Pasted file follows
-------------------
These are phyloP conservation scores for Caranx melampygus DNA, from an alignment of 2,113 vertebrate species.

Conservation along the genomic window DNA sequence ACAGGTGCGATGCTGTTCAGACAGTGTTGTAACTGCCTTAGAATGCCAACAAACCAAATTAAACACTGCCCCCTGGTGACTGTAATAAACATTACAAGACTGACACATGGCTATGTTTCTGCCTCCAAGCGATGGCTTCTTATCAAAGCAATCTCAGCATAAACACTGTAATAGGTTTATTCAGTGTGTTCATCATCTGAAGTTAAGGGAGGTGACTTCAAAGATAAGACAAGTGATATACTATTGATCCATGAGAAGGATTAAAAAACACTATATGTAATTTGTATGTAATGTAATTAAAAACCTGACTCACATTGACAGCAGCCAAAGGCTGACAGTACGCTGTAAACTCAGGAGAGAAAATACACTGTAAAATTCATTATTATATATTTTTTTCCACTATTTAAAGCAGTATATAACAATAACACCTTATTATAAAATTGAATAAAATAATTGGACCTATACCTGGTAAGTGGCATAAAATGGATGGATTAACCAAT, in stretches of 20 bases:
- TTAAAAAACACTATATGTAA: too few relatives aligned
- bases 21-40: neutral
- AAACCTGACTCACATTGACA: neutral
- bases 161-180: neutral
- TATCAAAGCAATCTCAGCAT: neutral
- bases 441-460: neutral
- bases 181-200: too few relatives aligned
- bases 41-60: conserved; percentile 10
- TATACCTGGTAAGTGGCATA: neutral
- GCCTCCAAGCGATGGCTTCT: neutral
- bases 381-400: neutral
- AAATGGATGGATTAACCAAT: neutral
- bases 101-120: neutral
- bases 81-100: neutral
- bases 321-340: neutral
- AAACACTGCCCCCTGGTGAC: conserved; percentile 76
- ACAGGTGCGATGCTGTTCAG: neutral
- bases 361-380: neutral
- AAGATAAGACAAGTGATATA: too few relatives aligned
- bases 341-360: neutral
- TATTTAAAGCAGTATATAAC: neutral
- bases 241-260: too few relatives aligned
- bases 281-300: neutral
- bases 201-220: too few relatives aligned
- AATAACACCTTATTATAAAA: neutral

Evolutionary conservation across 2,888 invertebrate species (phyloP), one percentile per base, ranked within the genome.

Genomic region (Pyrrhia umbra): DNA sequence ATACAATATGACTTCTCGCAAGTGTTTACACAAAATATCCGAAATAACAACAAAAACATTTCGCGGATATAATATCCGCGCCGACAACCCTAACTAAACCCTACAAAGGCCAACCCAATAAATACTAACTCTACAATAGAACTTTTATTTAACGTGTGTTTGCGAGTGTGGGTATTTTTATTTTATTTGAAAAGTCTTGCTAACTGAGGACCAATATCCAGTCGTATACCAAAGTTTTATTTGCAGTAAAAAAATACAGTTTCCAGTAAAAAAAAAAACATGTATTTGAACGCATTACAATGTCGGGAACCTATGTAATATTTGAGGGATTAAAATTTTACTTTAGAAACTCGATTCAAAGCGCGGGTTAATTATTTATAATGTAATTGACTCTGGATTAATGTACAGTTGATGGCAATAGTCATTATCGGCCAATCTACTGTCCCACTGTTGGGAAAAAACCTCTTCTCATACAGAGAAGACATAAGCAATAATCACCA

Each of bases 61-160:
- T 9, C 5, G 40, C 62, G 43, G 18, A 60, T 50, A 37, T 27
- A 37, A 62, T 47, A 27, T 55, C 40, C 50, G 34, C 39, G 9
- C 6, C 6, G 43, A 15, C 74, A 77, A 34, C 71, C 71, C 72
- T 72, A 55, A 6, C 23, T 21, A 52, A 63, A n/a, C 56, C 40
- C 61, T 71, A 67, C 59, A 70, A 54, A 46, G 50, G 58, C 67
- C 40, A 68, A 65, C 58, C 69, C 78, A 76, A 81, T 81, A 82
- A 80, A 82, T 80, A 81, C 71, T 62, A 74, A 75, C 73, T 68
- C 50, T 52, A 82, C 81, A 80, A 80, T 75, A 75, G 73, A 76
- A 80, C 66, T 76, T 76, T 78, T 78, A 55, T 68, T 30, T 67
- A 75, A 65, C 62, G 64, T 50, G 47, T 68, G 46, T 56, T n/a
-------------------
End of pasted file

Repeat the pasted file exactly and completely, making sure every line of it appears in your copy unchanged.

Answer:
These are phyloP conservation scores for Caranx melampygus DNA, from an alignment of 2,113 vertebrate species.

Conservation along the genomic window DNA sequence ACAGGTGCGATGCTGTTCAGACAGTGTTGTAACTGCCTTAGAATGCCAACAAACCAAATTAAACACTGCCCCCTGGTGACTGTAATAAACATTACAAGACTGACACATGGCTATGTTTCTGCCTCCAAGCGATGGCTTCTTATCAAAGCAATCTCAGCATAAACACTGTAATAGGTTTATTCAGTGTGTTCATCATCTGAAGTTAAGGGAGGTGACTTCAAAGATAAGACAAGTGATATACTATTGATCCATGAGAAGGATTAAAAAACACTATATGTAATTTGTATGTAATGTAATTAAAAACCTGACTCACATTGACAGCAGCCAAAGGCTGACAGTACGCTGTAAACTCAGGAGAGAAAATACACTGTAAAATTCATTATTATATATTTTTTTCCACTATTTAAAGCAGTATATAACAATAACACCTTATTATAAAATTGAATAAAATAATTGGACCTATACCTGGTAAGTGGCATAAAATGGATGGATTAACCAAT, in stretches of 20 bases:
- TTAAAAAACACTATATGTAA: too few relatives aligned
- bases 21-40: neutral
- AAACCTGACTCACATTGACA: neutral
- bases 161-180: neutral
- TATCAAAGCAATCTCAGCAT: neutral
- bases 441-460: neutral
- bases 181-200: too few relatives aligned
- bases 41-60: conserved; percentile 10
- TATACCTGGTAAGTGGCATA: neutral
- GCCTCCAAGCGATGGCTTCT: neutral
- bases 381-400: neutral
- AAATGGATGGATTAACCAAT: neutral
- bases 101-120: neutral
- bases 81-100: neutral
- bases 321-340: neutral
- AAACACTGCCCCCTGGTGAC: conserved; percentile 76
- ACAGGTGCGATGCTGTTCAG: neutral
- bases 361-380: neutral
- AAGATAAGACAAGTGATATA: too few relatives aligned
- bases 341-360: neutral
- TATTTAAAGCAGTATATAAC: neutral
- bases 241-260: too few relatives aligned
- bases 281-300: neutral
- bases 201-220: too few relatives aligned
- AATAACACCTTATTATAAAA: neutral

Evolutionary conservation across 2,888 invertebrate species (phyloP), one percentile per base, ranked within the genome.

Genomic region (Pyrrhia umbra): DNA sequence ATACAATATGACTTCTCGCAAGTGTTTACACAAAATATCCGAAATAACAACAAAAACATTTCGCGGATATAATATCCGCGCCGACAACCCTAACTAAACCCTACAAAGGCCAACCCAATAAATACTAACTCTACAATAGAACTTTTATTTAACGTGTGTTTGCGAGTGTGGGTATTTTTATTTTATTTGAAAAGTCTTGCTAACTGAGGACCAATATCCAGTCGTATACCAAAGTTTTATTTGCAGTAAAAAAATACAGTTTCCAGTAAAAAAAAAAACATGTATTTGAACGCATTACAATGTCGGGAACCTATGTAATATTTGAGGGATTAAAATTTTACTTTAGAAACTCGATTCAAAGCGCGGGTTAATTATTTATAATGTAATTGACTCTGGATTAATGTACAGTTGATGGCAATAGTCATTATCGGCCAATCTACTGTCCCACTGTTGGGAAAAAACCTCTTCTCATACAGAGAAGACATAAGCAATAATCACCA

Each of bases 61-160:
- T 9, C 5, G 40, C 62, G 43, G 18, A 60, T 50, A 37, T 27
- A 37, A 62, T 47, A 27, T 55, C 40, C 50, G 34, C 39, G 9
- C 6, C 6, G 43, A 15, C 74, A 77, A 34, C 71, C 71, C 72
- T 72, A 55, A 6, C 23, T 21, A 52, A 63, A n/a, C 56, C 40
- C 61, T 71, A 67, C 59, A 70, A 54, A 46, G 50, G 58, C 67
- C 40, A 68, A 65, C 58, C 69, C 78, A 76, A 81, T 81, A 82
- A 80, A 82, T 80, A 81, C 71, T 62, A 74, A 75, C 73, T 68
- C 50, T 52, A 82, C 81, A 80, A 80, T 75, A 75, G 73, A 76
- A 80, C 66, T 76, T 76, T 78, T 78, A 55, T 68, T 30, T 67
- A 75, A 65, C 62, G 64, T 50, G 47, T 68, G 46, T 56, T n/a